I generally agree, although I have some extra remarks, both for and against manuals.
-many drivers don't know how to select gears and so engine revs to get maximum acceleration of their car, which slows them down on slip roads and makes overtaking dangerous. With modern automatic all you have to do is just to floor the throttle.
- many drivers are not good at engine braking and downshifting, which wastes fuel and is dangerous at mountains. Even big ventilled brakes can overheat if a driver doesn't do engine-braking.
-many drivers are so lazy they won't learn moving their hand from steering wheel to stick shift and back, so they keep one hand on stick shift all the time. This is dangerous for they have 2 times poorer grip and strenghton the steering wheel so they can't react properly in emergency, and it's also damaging for gearboxes to put extra weight on the stick shift, for it is transfered to the cogs inside the box that don't work in the proper position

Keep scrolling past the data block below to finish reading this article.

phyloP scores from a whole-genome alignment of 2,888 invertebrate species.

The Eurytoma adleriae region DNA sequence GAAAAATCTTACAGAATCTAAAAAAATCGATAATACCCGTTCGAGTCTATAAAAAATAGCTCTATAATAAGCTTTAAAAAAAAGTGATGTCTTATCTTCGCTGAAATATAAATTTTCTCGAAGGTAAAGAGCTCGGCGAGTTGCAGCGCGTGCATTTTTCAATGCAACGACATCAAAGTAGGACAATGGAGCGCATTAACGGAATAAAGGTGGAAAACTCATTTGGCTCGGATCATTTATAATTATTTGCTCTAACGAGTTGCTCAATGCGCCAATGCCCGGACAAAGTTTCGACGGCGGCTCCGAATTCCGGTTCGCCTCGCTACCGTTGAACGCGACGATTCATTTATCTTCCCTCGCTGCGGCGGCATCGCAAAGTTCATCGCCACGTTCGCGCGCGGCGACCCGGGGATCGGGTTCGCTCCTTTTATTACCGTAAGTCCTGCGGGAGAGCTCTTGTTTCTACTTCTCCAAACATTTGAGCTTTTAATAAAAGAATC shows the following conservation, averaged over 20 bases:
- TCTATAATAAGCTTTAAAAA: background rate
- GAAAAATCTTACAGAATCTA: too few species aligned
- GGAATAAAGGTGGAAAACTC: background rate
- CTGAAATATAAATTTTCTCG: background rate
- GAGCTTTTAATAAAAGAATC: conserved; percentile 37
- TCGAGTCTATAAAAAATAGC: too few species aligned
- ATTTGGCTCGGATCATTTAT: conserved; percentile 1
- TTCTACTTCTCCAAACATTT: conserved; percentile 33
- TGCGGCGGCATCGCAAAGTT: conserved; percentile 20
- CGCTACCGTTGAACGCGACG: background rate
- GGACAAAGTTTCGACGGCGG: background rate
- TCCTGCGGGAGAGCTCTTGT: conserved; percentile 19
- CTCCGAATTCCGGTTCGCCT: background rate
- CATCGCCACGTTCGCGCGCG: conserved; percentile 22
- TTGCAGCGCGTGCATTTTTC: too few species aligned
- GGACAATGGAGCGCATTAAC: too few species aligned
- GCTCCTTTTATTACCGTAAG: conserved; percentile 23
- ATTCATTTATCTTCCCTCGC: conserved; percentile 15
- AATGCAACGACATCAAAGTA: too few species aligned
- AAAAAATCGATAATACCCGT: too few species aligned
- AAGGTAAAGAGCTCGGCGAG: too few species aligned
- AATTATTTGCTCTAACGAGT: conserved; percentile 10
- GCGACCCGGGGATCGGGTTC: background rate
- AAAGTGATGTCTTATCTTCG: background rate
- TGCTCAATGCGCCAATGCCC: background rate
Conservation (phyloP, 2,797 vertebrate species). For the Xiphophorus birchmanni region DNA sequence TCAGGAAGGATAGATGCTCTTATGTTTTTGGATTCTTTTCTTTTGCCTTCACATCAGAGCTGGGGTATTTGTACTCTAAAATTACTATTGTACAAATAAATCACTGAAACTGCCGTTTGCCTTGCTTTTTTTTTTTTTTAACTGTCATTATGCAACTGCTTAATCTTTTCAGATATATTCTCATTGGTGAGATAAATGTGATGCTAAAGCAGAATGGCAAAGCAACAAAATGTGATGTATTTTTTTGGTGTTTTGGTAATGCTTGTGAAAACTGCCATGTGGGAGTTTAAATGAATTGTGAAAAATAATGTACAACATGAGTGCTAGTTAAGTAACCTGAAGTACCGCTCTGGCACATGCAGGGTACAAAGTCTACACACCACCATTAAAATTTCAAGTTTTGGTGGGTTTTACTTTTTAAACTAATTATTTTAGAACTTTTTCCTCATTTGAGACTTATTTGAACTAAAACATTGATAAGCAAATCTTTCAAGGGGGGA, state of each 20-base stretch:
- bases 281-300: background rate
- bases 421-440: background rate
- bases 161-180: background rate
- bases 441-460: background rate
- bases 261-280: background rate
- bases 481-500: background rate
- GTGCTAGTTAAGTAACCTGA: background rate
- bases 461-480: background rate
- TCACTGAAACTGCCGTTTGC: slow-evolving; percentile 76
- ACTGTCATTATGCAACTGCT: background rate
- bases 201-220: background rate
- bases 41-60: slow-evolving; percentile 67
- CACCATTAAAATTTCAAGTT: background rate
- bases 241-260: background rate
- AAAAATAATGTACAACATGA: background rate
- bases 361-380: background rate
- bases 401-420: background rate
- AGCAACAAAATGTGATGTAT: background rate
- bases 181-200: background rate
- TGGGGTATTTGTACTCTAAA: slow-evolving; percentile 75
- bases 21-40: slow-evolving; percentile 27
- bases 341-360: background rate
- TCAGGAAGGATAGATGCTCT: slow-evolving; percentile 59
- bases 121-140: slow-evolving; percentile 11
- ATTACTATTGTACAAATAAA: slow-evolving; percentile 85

- shifting up is entirely up to the driver, so in powerful car like eg. Ford Mustang, it is safer to have manual, because it won't shift unexpectedly, increasing the skid of rear axle even more and throwing you into a wall or onto the opposite lane in less than a second.
- in case of brakes failure (very unlikely unless you don't maintain your car properly), a very skilled and cold-blooded driver can kick-down to perform extensive engine braking, even such that puts him into risk of blowing the engine or locking the powered wheels. In rear wheel drive car a driver can also do a 'shift-lock' to force the car into oversteer when it's not possible otherwise, and use this to avoid collision. These techniques are not possible with modern automatic gearboxes, for they simply won't listen if you tell them to kick down on extreme. But those are pretty extreme techniques only a few could use, and it's extremely unlikely for them to be necessary in normal driving.